The Thurgood Marshall College Fund (TMCF) is proud to partner with Apple on the first-of -its-kind HBCU Initiative to build a pipeline of diverse tech talent from Historically Black Colleges and Universities (HBCUs). Because of Apple’s bold leadership announcement last year, TMCF was able to work with Apple’s internal team to identify 33 Apple Scholars from public and private HBCUs, who are currently interning at Apple Headquarters in Cupertino. In addition, TMCF and Apple awarded $1 million in grants to HBCUs across the country. And this week, Apple and TMCF are hosting 24 HBCU deans and faculty members from the 15 HBCU accredited engineering schools at the Cupertino Headquarters to help them build their capacity to prepare even more students to consider tech careers.
As we wrap up year one, we now know that tech talent exists on HBCU campuses. We are grateful to our partner, Apple, for believing in our schools and trusting TMCF as a resource to assist with finding and developing the talent. We also have a long way to go, but we are committed to working with Apple and committed to finding and supporting the untapped talent at HBCUs.
Story from TechCrunch: Rev. Jesse Jackson says Apple is ‘setting the pace’ around diversity and inclusion
About one year ago, Apple unveiled a diversity site featuring its employee representation data and a letter from Apple CEO Tim Cook about the company’s commitment to diversity and inclusion. Today, Apple has revealed its latest diversity numbers, showing slight but consistent improvement year over year.
Worldwide, Apple is 68 percent male and 32 percent female (last year, Apple was 69 percent male and 31 percent female). In the U.S., Apple is 56 percent white, 19 percent Asian, 12 percent Hispanic and 9 percent black. Apple has actually increased the representation of white people. That said, representation of Hispanic people at Apple increased one percentage point from 11 percent and representation of black people increased one percentage point from 8 percent. [Update: regarding the increase in the white population, Apple said it was due to a change in how it collects data.]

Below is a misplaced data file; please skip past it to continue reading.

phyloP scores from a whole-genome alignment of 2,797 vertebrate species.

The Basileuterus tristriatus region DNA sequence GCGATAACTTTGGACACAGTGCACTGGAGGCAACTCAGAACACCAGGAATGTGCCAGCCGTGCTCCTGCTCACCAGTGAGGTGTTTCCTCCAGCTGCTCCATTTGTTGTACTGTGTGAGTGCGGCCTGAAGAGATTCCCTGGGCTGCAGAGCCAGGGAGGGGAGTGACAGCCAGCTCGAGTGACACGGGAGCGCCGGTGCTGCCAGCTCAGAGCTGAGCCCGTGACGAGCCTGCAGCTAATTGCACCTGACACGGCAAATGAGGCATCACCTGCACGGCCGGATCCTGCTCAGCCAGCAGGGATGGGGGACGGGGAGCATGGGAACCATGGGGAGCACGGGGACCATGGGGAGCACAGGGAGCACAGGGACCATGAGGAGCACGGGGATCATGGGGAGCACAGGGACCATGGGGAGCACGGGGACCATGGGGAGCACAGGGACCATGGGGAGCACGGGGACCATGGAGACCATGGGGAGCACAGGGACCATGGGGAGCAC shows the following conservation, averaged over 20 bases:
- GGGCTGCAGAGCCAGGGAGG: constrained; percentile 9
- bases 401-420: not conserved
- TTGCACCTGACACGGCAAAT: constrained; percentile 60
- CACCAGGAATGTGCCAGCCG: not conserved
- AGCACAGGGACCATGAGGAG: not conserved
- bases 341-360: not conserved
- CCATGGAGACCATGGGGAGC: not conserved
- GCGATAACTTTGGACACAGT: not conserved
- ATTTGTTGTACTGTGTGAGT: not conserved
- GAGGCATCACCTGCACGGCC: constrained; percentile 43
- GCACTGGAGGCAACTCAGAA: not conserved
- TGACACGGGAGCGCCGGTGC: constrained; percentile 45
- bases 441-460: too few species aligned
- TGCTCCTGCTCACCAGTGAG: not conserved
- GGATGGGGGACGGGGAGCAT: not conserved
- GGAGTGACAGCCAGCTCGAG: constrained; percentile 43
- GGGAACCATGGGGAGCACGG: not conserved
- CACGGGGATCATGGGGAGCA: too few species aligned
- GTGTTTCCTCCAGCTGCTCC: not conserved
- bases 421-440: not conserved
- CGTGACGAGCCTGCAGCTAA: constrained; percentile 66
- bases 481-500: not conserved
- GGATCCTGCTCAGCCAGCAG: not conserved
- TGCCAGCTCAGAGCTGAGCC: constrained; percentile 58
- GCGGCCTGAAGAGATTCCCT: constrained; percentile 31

“With respect to our white representation, the increase in the publicly reported white representation rate was due solely to the reduction in our undeclared population,” an Apple spokesperson said in an email to TechCrunch. “There is a footnote in the data section that explains the impact of the reduction in our undeclared population and that the majority of our previously undeclared population were white. Based on what we now know about how this previously undeclared population identifies themselves, white representation actually decreased.”
Last month, Facebook revealed that its employee base is just 2 percent black and 4 percent Hispanic. In short, Facebook showed zero progress in overall representation, despite the company’s efforts to increase the hiring of people of color.
“At this point, Apple is setting the pace,” Rev. Jesse Jackson told me over the phone. “Apple’s ahead of the pack (in tech) but behind national standards. They must continue and not slow down.”
Apple has also officially launched unconscious bias training across larger segments of the employee population. Before, it was only available to a small number of people. Apple also announced today that the company has achieved pay equity in the U.S. for similar roles and performance, stating that women make one dollar for every dollar men make at Apple.
It’s not clear what it looks like when a company is tackling diversity and inclusion correctly, but Jackson sees it as a combination of a few elements, including partnerships with organizations like the Thurgood Marshall College Fund or CODE2040, the inclusion of diverse financial services firms in debt offerings, and including representation among employees and at the board level. Last October, Apple added James Bell, the former CFO and president of The Boeing Company, to its board of directors. Bell is African-American.
“Only God knows where talent will come from,” Jackson said. “That’s the beauty of innovation. The talent might come from high school kids, it might come from someone in jail. Once you bring down these race and gender barriers, you have no idea where the talent will come from. If you have a culture of exclusion, you’re locking people out from the industry.”